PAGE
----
“Moreover, among the seeds anything must have come to be at random. But the person who asserts this entirely does away with 'nature' and what exists 'by nature'. For those things are natural which, by a continuous movement originated from an internal principle, arrive at some completion: the same completion is not reached from every principle; nor any chance completion, but always the tendency in each is towards the same end, if there is no impediment.”

-Aristotle (From his essay entitled Physics)

Best,

Phil

Steven Colyer said...

Who here and among us has done the thought experiment of stepping outside not just ourselves, but our species, and asked the question: "If YOU were part of a galaxy-spanning intelligent species and came upon the Humans of Earth, would YOU want them to join polite Galactic Society?"

I wouldn't. Not yet, not at our current immature stage of development. Los Alamos brought our species' childhood to an end, but all that means is we're adolescents playing with adult weapons. It wouldn't surprise me if we're being quarantined in such a fashion as not just to protect us from outsiders, but to protect polite galactic society from humanity. We should be thankful we haven't been exterminated yet. But tomorrow is another day!

Then again, we are pretty comical. We may be the biggest on-going situation comedy in the galaxy.

"If you want to know what God thinks about money, look at who he gives it to."
... Old Irish saying

See what I mean?

Happy Pi Day, everyone. March 14th is International Pi Day. I prefer the exponential, e, but Pi is better known. C'est la vie.

Phil Warnell said...

Hi Steven,

Now as us being more generationally closer you should know they won’t make first contact until we develop Warp drive. This is of course not as we will have become advanced enough to be considered intelligent, yet only advance enough to become a nuisance on a cosmic scale:-)

Best,

Phil

Phil Warnell said...

Hi Steven,

Carl Sagan in his wonderful book cosmos had imagined an Encyclopaedia Galactica where all planets with sentient beings would be categorized with ours listed as follows:

Civilization Type:1.0J.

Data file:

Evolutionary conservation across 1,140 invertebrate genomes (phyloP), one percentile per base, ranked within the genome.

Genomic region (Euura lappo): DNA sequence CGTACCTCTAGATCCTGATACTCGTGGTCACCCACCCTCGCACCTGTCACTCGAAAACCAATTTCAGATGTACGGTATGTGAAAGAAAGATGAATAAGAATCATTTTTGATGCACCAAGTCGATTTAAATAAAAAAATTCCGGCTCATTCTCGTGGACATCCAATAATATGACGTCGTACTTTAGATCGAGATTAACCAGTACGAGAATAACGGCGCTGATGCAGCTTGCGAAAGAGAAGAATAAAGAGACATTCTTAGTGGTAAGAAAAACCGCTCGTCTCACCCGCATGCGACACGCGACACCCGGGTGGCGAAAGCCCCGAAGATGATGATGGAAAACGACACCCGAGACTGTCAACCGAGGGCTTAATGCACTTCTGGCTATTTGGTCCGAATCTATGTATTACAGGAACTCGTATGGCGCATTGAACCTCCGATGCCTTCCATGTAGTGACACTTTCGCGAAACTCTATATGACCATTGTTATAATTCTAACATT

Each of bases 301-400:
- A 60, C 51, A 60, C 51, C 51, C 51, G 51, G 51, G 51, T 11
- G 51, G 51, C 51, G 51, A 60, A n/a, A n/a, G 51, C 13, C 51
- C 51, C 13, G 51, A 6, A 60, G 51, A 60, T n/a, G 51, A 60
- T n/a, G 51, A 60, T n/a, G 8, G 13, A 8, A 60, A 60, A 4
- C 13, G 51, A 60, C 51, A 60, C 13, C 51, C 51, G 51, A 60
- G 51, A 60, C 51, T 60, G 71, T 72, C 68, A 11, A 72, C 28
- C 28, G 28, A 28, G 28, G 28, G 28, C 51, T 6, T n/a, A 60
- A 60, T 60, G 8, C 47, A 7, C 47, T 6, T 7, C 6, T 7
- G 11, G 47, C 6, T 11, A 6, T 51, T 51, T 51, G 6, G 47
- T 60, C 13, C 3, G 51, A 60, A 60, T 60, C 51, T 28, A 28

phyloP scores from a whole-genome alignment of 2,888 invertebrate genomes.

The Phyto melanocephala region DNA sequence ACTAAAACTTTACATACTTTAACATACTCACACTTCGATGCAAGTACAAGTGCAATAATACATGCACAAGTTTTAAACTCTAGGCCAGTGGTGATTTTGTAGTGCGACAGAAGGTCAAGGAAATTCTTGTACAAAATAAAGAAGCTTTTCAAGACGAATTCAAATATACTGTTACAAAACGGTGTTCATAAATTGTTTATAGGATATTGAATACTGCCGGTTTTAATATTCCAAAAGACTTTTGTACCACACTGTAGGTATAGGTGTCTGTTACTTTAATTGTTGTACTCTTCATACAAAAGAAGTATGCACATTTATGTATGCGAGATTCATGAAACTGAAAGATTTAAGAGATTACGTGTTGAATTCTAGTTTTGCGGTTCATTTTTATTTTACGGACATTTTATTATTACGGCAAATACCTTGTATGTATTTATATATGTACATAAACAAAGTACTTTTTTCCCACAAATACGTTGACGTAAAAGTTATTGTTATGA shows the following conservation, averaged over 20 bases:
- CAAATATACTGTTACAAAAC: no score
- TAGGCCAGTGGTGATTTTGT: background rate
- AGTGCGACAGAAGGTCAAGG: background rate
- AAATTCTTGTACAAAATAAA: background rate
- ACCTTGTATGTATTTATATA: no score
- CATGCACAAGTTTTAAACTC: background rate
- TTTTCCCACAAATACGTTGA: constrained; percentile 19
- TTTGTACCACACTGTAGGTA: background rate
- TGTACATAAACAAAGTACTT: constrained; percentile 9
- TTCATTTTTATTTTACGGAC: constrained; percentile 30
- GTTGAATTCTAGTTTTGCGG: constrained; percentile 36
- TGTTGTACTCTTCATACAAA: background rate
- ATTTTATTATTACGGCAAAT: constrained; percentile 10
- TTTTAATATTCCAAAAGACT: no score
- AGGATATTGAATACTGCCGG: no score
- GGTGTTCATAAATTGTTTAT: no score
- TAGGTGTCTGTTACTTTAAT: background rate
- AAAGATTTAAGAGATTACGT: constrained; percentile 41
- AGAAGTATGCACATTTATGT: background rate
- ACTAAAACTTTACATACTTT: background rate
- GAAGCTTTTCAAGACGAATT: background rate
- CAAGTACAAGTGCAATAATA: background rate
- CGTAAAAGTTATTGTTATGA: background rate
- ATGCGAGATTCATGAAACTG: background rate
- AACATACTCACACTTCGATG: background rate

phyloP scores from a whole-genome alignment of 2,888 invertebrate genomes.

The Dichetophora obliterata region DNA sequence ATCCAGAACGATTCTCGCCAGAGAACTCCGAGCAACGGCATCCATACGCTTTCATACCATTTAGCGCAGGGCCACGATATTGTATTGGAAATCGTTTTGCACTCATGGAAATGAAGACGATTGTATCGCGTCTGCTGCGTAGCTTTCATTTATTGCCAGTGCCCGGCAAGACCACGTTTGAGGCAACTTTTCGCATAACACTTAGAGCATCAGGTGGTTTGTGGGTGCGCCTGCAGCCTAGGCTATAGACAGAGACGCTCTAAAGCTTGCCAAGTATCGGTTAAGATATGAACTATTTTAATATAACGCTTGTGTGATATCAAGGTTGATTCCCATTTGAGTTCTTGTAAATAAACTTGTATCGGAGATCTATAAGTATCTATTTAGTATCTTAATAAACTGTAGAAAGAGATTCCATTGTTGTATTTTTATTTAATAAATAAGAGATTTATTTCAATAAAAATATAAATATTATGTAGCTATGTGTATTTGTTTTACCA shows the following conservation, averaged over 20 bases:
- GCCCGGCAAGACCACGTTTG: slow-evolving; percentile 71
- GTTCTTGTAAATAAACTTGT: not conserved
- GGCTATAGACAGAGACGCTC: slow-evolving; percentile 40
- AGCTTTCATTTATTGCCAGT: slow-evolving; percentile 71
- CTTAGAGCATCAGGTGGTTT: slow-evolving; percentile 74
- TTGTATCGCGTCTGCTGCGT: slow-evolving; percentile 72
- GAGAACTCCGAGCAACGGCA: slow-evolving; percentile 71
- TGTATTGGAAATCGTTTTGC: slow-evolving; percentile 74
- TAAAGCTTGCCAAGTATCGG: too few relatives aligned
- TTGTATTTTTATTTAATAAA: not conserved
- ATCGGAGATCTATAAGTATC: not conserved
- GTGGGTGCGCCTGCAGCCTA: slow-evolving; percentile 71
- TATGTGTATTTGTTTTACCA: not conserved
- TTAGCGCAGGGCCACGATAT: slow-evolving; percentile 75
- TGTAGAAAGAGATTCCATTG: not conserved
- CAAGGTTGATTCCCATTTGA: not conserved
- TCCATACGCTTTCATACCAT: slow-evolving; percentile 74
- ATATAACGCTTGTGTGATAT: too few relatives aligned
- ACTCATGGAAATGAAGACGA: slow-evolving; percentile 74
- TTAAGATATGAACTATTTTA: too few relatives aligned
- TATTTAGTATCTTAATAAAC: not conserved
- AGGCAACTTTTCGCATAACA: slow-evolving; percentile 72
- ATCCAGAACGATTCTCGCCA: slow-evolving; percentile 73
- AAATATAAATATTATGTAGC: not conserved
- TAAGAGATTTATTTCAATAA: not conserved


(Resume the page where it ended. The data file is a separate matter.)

Society Code: 4G4, "Humanity".
Star: G2V, r=9.844 kpc, 8=00o05'24".
Planet: third, a= 1.5 X 1013 cm. M=6X10^27g,R=6.4 X 10^3 cm, p=8.8 X 10^4 s, P=3.2 X 10^7
Extraplanetary colonies: none.
Planet age: 1.45x1017sec.
Receipt first galactic nested code: application pending.
Biology:C,N,O,H2O,PO4 Deoxyribonucleic acid. No genetic prosthesis. Mobile heterotrophs, symbionts with photosynthetic autotrophs. Surface dwellers,
monospecific, polychromatic Oxygen breathers.Fe-chelated tetrapyroles in circulatory fluid. Sexual mammals. m= 7 X 10^4 g, t=2 X 10^9 s
Genomes: 4 X 10^9
Technology: exponentiating/ fossil fuels/ nuclear weapons/ organized warfare/ environmental pollution.
Culture: about 200 nation states, about 6 global powers; cultural and technological homogeniety underway.
Prepatum/postpartum: 0.21 [18].
Individual/communal: 0.31 [17].
Artistic/technological: 0.14 [11].
Probability of survival (per 100 yr): 40%


The question I would ask of you is the last line which relates to our continuance seem reasonable to you?

Best,

Phil

Steven Colyer said...

Are you talking about the Alcubierre drive as proposed by Mexican physicist Miguel Alcibierre? If so, where's the Nobel prize in Physics for this guy?

You see, that's precisely my point. We don't only not know the answers to some of the more basic questions a galaxy-spanning species needs to um, span the galaxy, I'm certain we don't even have the right questions! Maybe after what Woit has christened "The Entropy Decade", we will. Step by step, slowly we turn. Walk this way.

From le Wiki:

The Alcubierre Metric defines the so-called warp drive spacetime. This is a Lorentzian manifold which, if interpreted in the context of general relativity, allows a warp bubble to appear in previously flat spacetime and move off at effectively superluminal speed. Inhabitants of the bubble feel no inertial effects. The object(s) within the bubble are not moving (locally) faster than light, instead, the space around them shifts so that the object(s) arrives at its destination faster than light would in normal space.

and ...

Significant problems with the metric of this form stem from the fact that all known warp drive spacetimes violate various energy conditions. It is true that certain experimentally verified quantum phenomena, such as the Casimir effect, when described in the context of the quantum field theories, lead to stress-energy tensors which also violate the energy conditions and so one might hope that Alcubierre type warp drives could perhaps be physically realized by clever engineering taking advantage of such quantum effects. However, if certain quantum inequalities conjectured by Ford and Roman hold, then the energy requirements for some warp drives may be absurdly gigantic, e.g. the energy equivalent of 1067 grams might be required to transport a small spaceship across the Milky Way galaxy. This is orders of magnitude greater than the mass of the universe. Counterarguments to these apparent problems have been offered, but not everyone is convinced they can be overcome.

Dayam. And ...

Therefore any theory which permits "true" FTL also has to cope with time travel and all its associated paradoxes, or else to assume the Lorentz invariance to be a symmetry of thermodynamical statistical nature (hence a symmetry broken at some presently unobserved scale).

Steven Colyer said...

Probability of survival (per 100 yr): 40%